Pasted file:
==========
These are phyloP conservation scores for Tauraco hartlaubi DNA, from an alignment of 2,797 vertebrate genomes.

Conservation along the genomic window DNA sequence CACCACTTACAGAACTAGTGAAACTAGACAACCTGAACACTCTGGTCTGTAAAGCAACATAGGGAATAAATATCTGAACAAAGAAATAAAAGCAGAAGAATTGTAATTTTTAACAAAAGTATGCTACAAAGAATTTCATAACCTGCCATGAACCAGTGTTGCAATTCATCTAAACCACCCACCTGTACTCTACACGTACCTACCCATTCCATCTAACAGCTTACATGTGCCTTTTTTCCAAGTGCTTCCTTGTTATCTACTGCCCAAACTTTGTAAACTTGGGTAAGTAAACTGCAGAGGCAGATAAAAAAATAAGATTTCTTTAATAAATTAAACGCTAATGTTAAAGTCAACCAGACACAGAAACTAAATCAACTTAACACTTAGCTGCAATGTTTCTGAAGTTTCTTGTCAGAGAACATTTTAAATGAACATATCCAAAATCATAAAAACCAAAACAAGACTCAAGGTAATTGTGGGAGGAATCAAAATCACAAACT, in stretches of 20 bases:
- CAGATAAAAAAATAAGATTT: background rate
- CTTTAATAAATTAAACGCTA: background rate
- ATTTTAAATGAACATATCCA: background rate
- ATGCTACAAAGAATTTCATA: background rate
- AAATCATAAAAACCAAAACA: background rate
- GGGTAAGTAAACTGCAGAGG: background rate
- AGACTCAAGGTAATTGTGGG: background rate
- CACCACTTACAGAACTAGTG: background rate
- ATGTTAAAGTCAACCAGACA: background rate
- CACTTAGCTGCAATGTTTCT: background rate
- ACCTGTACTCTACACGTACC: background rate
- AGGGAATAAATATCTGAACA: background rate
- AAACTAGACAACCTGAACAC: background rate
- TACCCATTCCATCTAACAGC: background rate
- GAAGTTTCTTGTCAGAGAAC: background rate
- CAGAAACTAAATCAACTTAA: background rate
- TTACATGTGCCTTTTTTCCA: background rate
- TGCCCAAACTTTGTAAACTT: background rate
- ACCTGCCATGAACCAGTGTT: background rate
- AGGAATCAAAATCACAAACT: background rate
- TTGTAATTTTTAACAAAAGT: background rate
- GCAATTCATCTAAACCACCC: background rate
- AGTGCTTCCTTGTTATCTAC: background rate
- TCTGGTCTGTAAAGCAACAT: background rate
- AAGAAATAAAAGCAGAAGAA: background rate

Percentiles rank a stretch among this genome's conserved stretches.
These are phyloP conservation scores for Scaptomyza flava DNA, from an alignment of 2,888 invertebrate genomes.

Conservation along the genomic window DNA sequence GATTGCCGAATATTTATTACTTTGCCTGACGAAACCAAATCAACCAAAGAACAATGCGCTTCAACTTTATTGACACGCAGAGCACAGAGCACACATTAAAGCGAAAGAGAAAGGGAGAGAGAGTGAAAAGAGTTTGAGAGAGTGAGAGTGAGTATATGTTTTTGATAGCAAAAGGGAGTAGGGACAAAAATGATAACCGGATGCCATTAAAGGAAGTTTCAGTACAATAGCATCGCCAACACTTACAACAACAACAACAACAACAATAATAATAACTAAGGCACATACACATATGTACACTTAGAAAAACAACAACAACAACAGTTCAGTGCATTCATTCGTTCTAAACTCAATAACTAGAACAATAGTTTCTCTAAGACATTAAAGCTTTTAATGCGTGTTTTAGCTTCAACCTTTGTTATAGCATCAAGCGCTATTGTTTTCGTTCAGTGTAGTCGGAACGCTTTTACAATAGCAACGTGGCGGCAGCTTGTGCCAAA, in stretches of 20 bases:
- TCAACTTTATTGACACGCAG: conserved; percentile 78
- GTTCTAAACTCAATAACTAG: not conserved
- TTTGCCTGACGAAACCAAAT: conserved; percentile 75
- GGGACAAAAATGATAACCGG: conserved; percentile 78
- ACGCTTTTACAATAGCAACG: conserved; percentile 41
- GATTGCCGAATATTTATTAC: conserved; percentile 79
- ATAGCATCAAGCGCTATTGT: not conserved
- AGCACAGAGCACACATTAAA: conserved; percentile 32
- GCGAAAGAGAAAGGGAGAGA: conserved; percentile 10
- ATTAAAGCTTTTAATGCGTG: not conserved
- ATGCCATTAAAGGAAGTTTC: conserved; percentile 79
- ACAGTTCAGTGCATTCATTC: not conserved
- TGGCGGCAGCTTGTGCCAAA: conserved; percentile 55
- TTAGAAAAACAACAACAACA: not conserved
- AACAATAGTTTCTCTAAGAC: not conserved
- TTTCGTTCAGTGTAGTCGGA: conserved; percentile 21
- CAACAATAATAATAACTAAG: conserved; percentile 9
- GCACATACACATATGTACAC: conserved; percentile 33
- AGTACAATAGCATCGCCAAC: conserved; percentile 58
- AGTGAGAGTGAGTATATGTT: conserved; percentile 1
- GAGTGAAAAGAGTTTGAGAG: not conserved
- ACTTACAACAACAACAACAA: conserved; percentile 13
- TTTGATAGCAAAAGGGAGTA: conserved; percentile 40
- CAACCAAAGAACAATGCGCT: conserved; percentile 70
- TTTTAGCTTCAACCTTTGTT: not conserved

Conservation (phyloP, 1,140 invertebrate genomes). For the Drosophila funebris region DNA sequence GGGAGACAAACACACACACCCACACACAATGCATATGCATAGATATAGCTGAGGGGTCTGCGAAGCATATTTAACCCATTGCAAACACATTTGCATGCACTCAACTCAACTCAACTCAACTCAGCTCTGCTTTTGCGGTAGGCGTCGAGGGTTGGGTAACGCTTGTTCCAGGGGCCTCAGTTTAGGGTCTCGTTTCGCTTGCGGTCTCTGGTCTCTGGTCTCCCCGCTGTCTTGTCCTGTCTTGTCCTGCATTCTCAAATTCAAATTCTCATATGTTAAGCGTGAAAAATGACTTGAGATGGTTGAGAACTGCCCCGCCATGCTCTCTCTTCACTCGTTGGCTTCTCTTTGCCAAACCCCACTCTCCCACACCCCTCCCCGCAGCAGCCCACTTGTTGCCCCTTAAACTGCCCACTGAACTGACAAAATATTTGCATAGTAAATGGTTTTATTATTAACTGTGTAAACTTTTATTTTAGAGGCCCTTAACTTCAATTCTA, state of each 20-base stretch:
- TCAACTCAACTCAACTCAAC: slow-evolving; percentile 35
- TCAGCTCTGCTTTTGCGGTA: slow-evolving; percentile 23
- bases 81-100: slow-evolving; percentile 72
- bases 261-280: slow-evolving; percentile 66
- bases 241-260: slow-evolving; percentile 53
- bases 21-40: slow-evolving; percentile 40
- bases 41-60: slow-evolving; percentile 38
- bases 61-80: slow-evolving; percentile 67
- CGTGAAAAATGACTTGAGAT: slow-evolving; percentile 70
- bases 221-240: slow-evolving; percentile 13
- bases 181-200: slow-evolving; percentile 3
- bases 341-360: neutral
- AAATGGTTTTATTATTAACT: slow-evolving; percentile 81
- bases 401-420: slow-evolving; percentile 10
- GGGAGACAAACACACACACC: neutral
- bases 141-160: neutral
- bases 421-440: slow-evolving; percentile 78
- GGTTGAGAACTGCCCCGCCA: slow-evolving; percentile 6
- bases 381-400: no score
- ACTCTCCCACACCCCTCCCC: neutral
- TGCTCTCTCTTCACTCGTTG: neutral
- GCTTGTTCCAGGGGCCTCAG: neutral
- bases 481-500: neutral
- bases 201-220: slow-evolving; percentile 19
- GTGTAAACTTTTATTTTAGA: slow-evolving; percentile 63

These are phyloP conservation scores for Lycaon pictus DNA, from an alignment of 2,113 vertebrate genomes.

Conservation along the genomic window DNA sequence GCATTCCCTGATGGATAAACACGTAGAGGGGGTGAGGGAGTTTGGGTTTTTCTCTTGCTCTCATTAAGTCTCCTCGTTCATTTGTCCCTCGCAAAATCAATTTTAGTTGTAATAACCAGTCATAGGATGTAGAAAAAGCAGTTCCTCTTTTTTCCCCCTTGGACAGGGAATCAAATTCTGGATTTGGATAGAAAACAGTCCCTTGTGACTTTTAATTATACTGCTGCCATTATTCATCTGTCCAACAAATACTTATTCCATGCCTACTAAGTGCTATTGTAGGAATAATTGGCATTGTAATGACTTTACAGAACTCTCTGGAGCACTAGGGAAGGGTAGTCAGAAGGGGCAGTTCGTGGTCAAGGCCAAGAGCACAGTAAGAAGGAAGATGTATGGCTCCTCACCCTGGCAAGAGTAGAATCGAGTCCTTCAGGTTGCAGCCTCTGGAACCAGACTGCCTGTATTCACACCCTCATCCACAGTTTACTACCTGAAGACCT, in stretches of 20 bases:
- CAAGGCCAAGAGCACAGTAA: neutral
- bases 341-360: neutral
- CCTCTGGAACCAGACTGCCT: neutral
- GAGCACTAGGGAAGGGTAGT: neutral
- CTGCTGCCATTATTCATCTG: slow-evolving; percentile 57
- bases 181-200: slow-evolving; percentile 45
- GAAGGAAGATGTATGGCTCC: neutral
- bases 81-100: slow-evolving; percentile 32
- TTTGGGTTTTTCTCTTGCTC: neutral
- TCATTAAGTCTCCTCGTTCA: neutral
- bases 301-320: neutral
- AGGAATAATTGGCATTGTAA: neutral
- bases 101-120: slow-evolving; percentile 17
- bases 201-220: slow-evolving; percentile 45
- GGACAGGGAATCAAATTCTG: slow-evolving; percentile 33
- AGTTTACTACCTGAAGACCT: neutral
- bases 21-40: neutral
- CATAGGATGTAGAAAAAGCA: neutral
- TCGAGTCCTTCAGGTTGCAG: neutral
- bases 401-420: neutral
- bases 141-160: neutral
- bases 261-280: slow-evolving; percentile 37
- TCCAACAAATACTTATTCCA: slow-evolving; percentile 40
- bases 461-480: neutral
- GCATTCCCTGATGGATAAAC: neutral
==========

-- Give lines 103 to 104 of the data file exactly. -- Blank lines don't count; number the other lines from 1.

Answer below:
- bases 401-420: neutral
- bases 141-160: neutral